It is, however, important to consider that a holistic approach to mental health treatment won’t benefit everyone. Laughter therapy may not be the future of psychiatry, but it is certainly an avenue to explore for those looking to find more joy in their lives.
If the thought of erupting into forced laughter makes you cringe, researchers have considered other options to facilitate laughter therapy. Incorporating medicinal methods, such as cannabis, could fast-track people into a more relaxed, giggly state. Could cannabis and laughter therapy be a match made in heaven?
Why does weed give you the giggles?
The cannabis plant has been championed for its powerful therapeutic properties for thousands of years, but even the psychoactive properties associated with its more recreational use could benefit our mood and our health. Anyone familiar with using cannabis will recall that getting the giggles – even if nothing is remotely funny – is a common effect of being ‘high’.
Before we get into the how and why, it’s time to introduce you to a complex and fascinating signalling network called the endocannabinoid system (ECS). The ECS is in charge of regulating our nervous system and our immune system. It helps to balance countless biological mechanisms that influence how we think, feel, sleep, and fight off disease.
The psychoactive molecule in cannabis, called THC, interacts with the ECS by activating cannabinoid receptors in the brain. This is thought to alter the release of neurotransmitters, including dopamine – a chemical messenger involved in motivation, reward, and our mood.
These neurochemical changes effectively lower the threshold for what we perceive to be funny. Something as simple as the shape of an inanimate object could be enough for you to erupt into hysterics. And since laughing has shown to be contagious, cannabis could trigger side-splitting laughter in an entire group within a matter of seconds.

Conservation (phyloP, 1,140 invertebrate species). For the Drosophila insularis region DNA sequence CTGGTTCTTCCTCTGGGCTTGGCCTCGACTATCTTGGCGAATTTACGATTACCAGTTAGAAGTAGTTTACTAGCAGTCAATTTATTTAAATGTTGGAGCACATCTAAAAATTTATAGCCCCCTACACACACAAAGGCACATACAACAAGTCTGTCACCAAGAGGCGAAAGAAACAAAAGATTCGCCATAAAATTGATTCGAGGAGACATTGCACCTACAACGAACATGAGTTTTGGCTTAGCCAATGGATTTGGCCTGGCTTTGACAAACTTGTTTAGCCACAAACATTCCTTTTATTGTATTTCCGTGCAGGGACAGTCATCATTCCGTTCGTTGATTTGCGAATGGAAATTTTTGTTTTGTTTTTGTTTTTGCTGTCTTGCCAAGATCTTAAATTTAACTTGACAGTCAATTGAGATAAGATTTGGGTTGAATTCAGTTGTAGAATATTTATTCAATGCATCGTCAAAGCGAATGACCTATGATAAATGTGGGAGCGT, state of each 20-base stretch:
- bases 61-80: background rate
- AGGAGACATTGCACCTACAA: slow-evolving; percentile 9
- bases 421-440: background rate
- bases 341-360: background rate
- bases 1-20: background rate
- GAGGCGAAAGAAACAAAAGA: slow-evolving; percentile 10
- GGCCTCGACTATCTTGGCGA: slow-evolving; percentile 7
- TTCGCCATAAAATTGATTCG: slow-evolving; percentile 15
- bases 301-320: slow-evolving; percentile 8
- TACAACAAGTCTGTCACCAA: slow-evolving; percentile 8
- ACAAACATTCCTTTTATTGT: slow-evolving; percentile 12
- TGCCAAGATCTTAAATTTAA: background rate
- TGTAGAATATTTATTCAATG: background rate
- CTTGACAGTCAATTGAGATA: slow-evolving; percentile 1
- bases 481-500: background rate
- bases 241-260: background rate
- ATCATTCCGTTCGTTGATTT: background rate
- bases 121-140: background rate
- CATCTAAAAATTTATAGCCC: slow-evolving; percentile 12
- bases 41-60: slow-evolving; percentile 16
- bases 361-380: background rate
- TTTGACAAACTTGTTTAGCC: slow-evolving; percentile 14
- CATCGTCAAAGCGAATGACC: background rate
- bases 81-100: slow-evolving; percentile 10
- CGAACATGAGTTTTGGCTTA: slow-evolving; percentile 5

It should also be noted that cannabis does not affect everyone in the same way. THC is a compound that, for some, can evoke feelings of a euphoric calm – but, for others, it can worsen anxiety. So cannabis may not be everyone’s key to happiness.
How laughter could benefit the ECS
Even without the addition of cannabis, our ECS produces its own cannabinoids, called endocannabinoids. Anandamide, often nicknamed the ‘bliss molecule’, is an endocannabinoid involved in boosting our mood. It has been theorised that the ECS could be involved in the biology of laughter and that anandamide is likely to be involved, although much more research is needed.
Numerous studies have highlighted an association between an endocannabinoid deficiency and conditions such as fibromyalgia, chronic migraine, and irritable bowel syndrome, among others.
Although researchers haven’t explicitly tested this theory, there is reason to believe that supplementing our ECS through cannabis-induced giggling or intentional laughter therapy (or both), could help to restore a homeostatic balance and contribute to our overall health and wellness.
Even if the science isn’t fully established, there is certainly no harm in trying to incorporate a bit more laughter into your life. With or without the help of cannabis, getting the giggles is definitely good for you.